As a feedback requestor
1. Ask explicitly what you need to build on and where you may need to refocus
2. Ask broadly from several colleagues to mitigate unconscious bias in the feedback giver
3. Ask often. Frequent feedback helps you iterate and adapt in the face of change
As a feedback receiver
1. Own your feedback. Actively seek feedback from your manager, your peers, or clients. Feedback gives you the information you don’t know about your own behaviours. Only others can see the impact of what you do. It’s through feedback that you can actually hear and see who you are
2. Act on your feedback. After you have internalised it. Yes, your first reaction will be to disregard it, the second to analyse it, and then absorb it after you have removed the emotional reaction triggered by the feedback. You’ll be able to reflect on the feedback and act on what you would like to do next)
3. Be very clear on what you want from feedback.
Are you seeking: a) appreciation (I’ve worked so hard for six months and I haven’t heard a word from you) b) coaching (I would like to see what else I can do to get unstuck on this goal) c) evaluation (did I meet the results or standards and what else can I do to improve and grow)?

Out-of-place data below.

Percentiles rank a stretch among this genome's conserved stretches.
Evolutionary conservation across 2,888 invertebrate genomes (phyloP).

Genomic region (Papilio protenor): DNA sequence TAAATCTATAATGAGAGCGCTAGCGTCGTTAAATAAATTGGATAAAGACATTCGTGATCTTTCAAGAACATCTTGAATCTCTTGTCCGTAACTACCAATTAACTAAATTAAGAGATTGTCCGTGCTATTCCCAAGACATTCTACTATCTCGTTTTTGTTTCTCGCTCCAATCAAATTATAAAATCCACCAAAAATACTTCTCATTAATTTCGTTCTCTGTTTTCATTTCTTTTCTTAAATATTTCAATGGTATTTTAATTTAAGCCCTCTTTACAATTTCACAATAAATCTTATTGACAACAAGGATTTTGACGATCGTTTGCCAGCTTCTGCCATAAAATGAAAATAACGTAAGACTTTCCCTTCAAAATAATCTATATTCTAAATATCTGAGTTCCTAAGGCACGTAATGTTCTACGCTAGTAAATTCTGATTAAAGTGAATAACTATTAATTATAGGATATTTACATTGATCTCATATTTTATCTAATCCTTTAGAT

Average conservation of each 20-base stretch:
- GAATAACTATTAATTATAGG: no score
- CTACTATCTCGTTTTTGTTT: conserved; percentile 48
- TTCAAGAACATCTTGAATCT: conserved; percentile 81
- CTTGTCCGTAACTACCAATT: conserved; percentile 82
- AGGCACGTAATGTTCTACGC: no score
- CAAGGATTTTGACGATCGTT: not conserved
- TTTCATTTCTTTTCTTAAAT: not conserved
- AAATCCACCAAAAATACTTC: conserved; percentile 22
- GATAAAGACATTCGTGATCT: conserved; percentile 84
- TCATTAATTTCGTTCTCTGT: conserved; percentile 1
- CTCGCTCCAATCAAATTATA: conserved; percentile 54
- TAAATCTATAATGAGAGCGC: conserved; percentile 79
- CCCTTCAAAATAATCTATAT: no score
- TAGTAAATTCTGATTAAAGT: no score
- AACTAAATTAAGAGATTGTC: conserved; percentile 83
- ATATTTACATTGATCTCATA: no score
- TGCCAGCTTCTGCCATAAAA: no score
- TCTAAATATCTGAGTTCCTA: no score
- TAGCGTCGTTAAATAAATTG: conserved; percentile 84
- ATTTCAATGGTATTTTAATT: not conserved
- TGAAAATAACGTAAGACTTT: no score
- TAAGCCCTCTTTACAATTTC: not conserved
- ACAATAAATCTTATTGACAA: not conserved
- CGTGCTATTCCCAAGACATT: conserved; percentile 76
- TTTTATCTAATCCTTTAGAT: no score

If you are not getting the type of feedback you want, be specific and ask clarifying questions. In a feedback session, do not leave without understanding what is next or what the expected behaviour/interaction looks like. Most of these concepts may not sound new but our drive is to build new habits and internalise these behaviours. Without question, this will take time. At the core, performance management needs to shift from being an evaluative tool to one that grows and develops people.
Motivating staff today means investing in them and revealing their talents in those areas that energise them. To the organisation, this translates into a better understanding and utilisation of the workforce, thereby increasing staff productivity, innovation, and engagement. Complacency in the current paradigm will not cut it anymore. It is time to evolve. Feedback, coaching, and openness to staffs’ possibilities will move us in the right direction. Is your organisation willing and ready to make a shift?